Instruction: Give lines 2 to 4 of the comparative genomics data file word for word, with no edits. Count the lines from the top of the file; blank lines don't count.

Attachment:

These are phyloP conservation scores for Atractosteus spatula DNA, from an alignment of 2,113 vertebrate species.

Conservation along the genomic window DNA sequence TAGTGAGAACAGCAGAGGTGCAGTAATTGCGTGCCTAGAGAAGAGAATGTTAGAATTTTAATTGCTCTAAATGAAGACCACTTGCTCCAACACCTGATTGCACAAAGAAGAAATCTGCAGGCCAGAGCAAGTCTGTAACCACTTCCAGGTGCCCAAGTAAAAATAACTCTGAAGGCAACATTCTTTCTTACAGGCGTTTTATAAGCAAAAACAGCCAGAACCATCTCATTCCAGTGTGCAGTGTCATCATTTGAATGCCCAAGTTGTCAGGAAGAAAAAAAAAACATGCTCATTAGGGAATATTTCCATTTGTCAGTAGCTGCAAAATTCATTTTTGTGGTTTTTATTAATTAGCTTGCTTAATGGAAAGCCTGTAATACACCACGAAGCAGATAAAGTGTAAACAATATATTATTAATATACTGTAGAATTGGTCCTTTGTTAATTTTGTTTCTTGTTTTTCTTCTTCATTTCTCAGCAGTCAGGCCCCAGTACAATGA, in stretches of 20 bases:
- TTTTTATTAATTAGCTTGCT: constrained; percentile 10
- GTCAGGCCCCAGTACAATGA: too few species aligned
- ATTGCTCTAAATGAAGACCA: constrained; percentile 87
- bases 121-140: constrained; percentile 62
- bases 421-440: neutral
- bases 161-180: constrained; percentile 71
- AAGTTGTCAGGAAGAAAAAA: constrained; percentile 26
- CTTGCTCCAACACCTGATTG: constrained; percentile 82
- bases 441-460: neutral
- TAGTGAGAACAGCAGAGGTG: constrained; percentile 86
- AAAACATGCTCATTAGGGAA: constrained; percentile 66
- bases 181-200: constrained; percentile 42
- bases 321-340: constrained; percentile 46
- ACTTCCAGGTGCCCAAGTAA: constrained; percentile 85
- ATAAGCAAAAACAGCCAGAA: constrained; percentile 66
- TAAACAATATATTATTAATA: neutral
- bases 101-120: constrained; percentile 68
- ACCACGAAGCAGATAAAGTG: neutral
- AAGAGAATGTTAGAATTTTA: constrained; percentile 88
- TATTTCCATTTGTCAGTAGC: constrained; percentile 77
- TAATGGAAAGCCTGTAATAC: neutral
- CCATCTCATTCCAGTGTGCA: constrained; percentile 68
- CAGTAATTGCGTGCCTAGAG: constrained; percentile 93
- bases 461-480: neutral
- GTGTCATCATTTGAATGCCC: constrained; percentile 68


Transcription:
Conservation along the genomic window DNA sequence TAGTGAGAACAGCAGAGGTGCAGTAATTGCGTGCCTAGAGAAGAGAATGTTAGAATTTTAATTGCTCTAAATGAAGACCACTTGCTCCAACACCTGATTGCACAAAGAAGAAATCTGCAGGCCAGAGCAAGTCTGTAACCACTTCCAGGTGCCCAAGTAAAAATAACTCTGAAGGCAACATTCTTTCTTACAGGCGTTTTATAAGCAAAAACAGCCAGAACCATCTCATTCCAGTGTGCAGTGTCATCATTTGAATGCCCAAGTTGTCAGGAAGAAAAAAAAAACATGCTCATTAGGGAATATTTCCATTTGTCAGTAGCTGCAAAATTCATTTTTGTGGTTTTTATTAATTAGCTTGCTTAATGGAAAGCCTGTAATACACCACGAAGCAGATAAAGTGTAAACAATATATTATTAATATACTGTAGAATTGGTCCTTTGTTAATTTTGTTTCTTGTTTTTCTTCTTCATTTCTCAGCAGTCAGGCCCCAGTACAATGA, in stretches of 20 bases:
- TTTTTATTAATTAGCTTGCT: constrained; percentile 10
- GTCAGGCCCCAGTACAATGA: too few species aligned